Author Archives: Stormy

Why ProTrump is NOT Prolife

A lot of prolife Christians are in a quandary over Donald Trump. They realize he’s a fool, yet know that he’s likely to appoint a conservative judge to the Supreme Court, which is a necessary step if they hope to overturn Roe v. Wade. As a result, many are conflicted about how to vote on November 8th.

guiltNow Stormy has been prolife for as long as she has been aware of the issue. In grade school, back in the post-Roe v. Wade late-70s, a women’s group visited our parochial school classroom to tell us about the issue of abortion. But they didn’t just bring pamphlets and rhetoric, they brought “visual aids” in the form of embryos and fetuses in glass jars preserved in formaldehyde. (Were they aborted? miscarried? I don’t know the details, I was only about 10 or 11 at the time.) All I can tell you is that peering at their tiny features in different stages of development affirmed to me that 1) they were tiny people 2) it was impossible to tell at what stage they went from being “a blob of cells” to tiny people. One of them even had a bruise where his/her head was hitting the glass—a very “human” reaction that I could relate to as a fairly rough-and-tumble girl who was usually sporting a few bruises and scrapes herself.

Obviously, no school could get away with this today. Not even a Catholic school. Parents would declare it traumatizing, although if society is deeming these babies to be mere tissue, than it shouldn’t be any more traumatizing than looking at gallstones in a science class. But I digress. My point in telling you this story was only to point out that I’m writing this as someone who is opposed to abortion in all but the most extreme cases.

jimmySo, as a prolife Christian who has voted on this issue myself in the past, I’m not experiencing any such conflict. Why? It’s simple. Trump is not prolife. Being prolife extends far beyond appointing conservative judges or regulating against abortion. It means respecting life. It means working to ensure that everyone has health insurance and access to affordable birth control. It means fathers stepping up to take care of their children. It means creating sensible gun laws to safeguard against senseless violence. It means offering compassion to victims of war. It means respecting and supporting people with disabilities. It means expanding education to strengthen future generations.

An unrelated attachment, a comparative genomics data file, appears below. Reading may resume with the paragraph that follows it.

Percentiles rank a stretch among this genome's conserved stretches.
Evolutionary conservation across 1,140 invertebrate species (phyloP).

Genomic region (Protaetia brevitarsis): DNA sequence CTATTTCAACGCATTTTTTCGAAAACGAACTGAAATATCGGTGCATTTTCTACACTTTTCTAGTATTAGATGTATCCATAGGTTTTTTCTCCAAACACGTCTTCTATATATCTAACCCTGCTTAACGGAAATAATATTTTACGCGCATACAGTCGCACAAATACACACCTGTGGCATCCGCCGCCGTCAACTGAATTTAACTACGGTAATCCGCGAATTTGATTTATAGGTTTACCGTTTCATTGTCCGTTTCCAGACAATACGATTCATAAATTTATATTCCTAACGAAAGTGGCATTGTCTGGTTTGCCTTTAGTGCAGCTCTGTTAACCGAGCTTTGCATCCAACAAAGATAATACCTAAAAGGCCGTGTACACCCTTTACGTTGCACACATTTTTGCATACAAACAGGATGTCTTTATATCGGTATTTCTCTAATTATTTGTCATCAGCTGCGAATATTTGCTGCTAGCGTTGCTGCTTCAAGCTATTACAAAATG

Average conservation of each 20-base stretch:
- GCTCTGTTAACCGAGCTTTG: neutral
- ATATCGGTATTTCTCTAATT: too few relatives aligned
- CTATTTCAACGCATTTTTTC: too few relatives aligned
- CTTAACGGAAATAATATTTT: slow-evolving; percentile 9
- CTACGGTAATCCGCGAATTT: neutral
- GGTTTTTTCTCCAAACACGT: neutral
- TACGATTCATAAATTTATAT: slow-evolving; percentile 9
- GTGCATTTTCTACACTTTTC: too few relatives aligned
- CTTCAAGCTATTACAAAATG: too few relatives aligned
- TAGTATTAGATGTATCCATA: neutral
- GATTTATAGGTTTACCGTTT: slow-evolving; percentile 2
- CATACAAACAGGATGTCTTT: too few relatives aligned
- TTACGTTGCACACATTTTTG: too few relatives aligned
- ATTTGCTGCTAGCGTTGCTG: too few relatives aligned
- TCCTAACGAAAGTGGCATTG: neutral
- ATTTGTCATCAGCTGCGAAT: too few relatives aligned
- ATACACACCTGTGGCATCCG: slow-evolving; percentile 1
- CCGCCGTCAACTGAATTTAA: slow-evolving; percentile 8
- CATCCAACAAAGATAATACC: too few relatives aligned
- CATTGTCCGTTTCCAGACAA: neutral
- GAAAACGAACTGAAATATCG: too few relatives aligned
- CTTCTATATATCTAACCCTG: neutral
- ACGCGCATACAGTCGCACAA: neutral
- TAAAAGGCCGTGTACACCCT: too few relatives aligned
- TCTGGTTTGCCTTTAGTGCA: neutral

republican_jesusUltimately, being prolife means respecting, affirming and supporting life—at all ages and stages. It means advocating for life every. single. time. Trump has proven over and over that the only life he cares about is his own.

The number of abortions is at its lowest point since Roe v. Wade due to a number of factors, including education and better access to birth control. These are the kinds of issues pro-lifers need to focus on—and vote on—in the next election because the values that Trump preaches ultimately show a lack of respect for human life…a “looking out for Number One” mentality that inevitably will only lead to more loss of life.

The family you choose…

At the beginning of summer, my company lost a dear colleague unexpectedly. This woman was the kind of person who had friends everywhere—at all levels within the business, in all geographies—and it sent everyone into shock and mourning. Fiona had relocated to the US from our UK office but was born and raised in Ireland. During the last decade, she worked mostly in Minnesota, spent a couple of years running our India office, and patched together a wide network of friendships that included coworkers and even clients. During her brief hospitalization and subsequent death, the closest of those friends gathered together with her parents who had flown over from Ireland to help plan her services, settle her affairs and share a decade’s worth of memories, laughs and tears.

At her memorial service, someone referred to these closest friends as the “family Fiona chose” to surround herself with when she was far away from her actual family back in Ireland… and that phrase stuck with me… I think we all do this, to some extent. Even when our actual families are just down the street.

friend signThere is an inherent difference between family and friends—at least in my introverted view of the world. While regular friends are a great addition to one’s life, they can invoke a bit of anxiety for an introvert: Do I seem friendly enough? Am I being “fun”? Am I acting like a dork? (Shades of junior high.)

Family is another matter. They’re stuck with me—in all of my dysfunctional glory. If a family member drops by unannounced, I throw open the door without worrying that the house is a mess. If there’s a lull in the conversation, I’m not compelled to fill it. They can see me without my make-up or with a stain on my shirt and I won’t lose sleep over it. We can bicker about something, but I know they’ll love me anyway. Sometimes, however, despite our love for our families, we don’t always share the same views or interests. And so we may not hang out with them the way we would a friend. But when friends and family come together in the same person, it’s a beautiful thing.Clean

I have lots of acquaintances, but I have a smaller number of “friends” and an even smaller subset of friends that I would classify as “family I choose.” But when I realize someone has reached this hallowed status, I try not to take them for granted.